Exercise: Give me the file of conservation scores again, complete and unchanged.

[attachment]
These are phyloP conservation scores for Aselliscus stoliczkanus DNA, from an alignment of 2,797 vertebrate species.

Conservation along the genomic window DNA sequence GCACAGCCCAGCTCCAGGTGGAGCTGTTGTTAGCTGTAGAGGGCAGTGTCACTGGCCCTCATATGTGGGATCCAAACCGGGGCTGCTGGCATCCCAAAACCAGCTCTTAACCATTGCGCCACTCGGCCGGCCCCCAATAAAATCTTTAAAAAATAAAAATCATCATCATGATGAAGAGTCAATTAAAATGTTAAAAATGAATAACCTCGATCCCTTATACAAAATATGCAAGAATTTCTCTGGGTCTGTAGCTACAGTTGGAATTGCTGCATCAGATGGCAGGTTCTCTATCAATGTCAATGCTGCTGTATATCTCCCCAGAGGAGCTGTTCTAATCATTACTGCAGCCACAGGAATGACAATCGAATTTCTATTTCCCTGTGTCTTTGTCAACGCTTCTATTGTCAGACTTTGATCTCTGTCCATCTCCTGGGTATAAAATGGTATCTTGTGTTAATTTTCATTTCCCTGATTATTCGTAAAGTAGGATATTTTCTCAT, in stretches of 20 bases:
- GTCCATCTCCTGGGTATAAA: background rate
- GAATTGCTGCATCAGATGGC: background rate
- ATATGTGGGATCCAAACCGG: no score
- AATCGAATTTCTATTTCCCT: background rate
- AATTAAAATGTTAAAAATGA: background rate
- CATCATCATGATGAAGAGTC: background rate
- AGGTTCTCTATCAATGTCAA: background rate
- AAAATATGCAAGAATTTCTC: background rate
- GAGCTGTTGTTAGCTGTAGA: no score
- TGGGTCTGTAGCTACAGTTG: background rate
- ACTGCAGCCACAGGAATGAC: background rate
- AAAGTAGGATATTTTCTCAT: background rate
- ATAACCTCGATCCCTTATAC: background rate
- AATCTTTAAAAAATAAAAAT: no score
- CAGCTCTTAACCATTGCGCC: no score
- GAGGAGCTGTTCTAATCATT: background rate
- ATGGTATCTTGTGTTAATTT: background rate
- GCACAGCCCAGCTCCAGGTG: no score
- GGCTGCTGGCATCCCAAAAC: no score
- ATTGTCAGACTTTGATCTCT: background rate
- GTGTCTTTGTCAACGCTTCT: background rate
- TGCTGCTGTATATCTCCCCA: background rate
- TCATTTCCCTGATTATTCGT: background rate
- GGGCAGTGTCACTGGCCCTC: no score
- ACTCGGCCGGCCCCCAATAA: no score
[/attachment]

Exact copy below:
These are phyloP conservation scores for Aselliscus stoliczkanus DNA, from an alignment of 2,797 vertebrate species.

Conservation along the genomic window DNA sequence GCACAGCCCAGCTCCAGGTGGAGCTGTTGTTAGCTGTAGAGGGCAGTGTCACTGGCCCTCATATGTGGGATCCAAACCGGGGCTGCTGGCATCCCAAAACCAGCTCTTAACCATTGCGCCACTCGGCCGGCCCCCAATAAAATCTTTAAAAAATAAAAATCATCATCATGATGAAGAGTCAATTAAAATGTTAAAAATGAATAACCTCGATCCCTTATACAAAATATGCAAGAATTTCTCTGGGTCTGTAGCTACAGTTGGAATTGCTGCATCAGATGGCAGGTTCTCTATCAATGTCAATGCTGCTGTATATCTCCCCAGAGGAGCTGTTCTAATCATTACTGCAGCCACAGGAATGACAATCGAATTTCTATTTCCCTGTGTCTTTGTCAACGCTTCTATTGTCAGACTTTGATCTCTGTCCATCTCCTGGGTATAAAATGGTATCTTGTGTTAATTTTCATTTCCCTGATTATTCGTAAAGTAGGATATTTTCTCAT, in stretches of 20 bases:
- GTCCATCTCCTGGGTATAAA: background rate
- GAATTGCTGCATCAGATGGC: background rate
- ATATGTGGGATCCAAACCGG: no score
- AATCGAATTTCTATTTCCCT: background rate
- AATTAAAATGTTAAAAATGA: background rate
- CATCATCATGATGAAGAGTC: background rate
- AGGTTCTCTATCAATGTCAA: background rate
- AAAATATGCAAGAATTTCTC: background rate
- GAGCTGTTGTTAGCTGTAGA: no score
- TGGGTCTGTAGCTACAGTTG: background rate
- ACTGCAGCCACAGGAATGAC: background rate
- AAAGTAGGATATTTTCTCAT: background rate
- ATAACCTCGATCCCTTATAC: background rate
- AATCTTTAAAAAATAAAAAT: no score
- CAGCTCTTAACCATTGCGCC: no score
- GAGGAGCTGTTCTAATCATT: background rate
- ATGGTATCTTGTGTTAATTT: background rate
- GCACAGCCCAGCTCCAGGTG: no score
- GGCTGCTGGCATCCCAAAAC: no score
- ATTGTCAGACTTTGATCTCT: background rate
- GTGTCTTTGTCAACGCTTCT: background rate
- TGCTGCTGTATATCTCCCCA: background rate
- TCATTTCCCTGATTATTCGT: background rate
- GGGCAGTGTCACTGGCCCTC: no score
- ACTCGGCCGGCCCCCAATAA: no score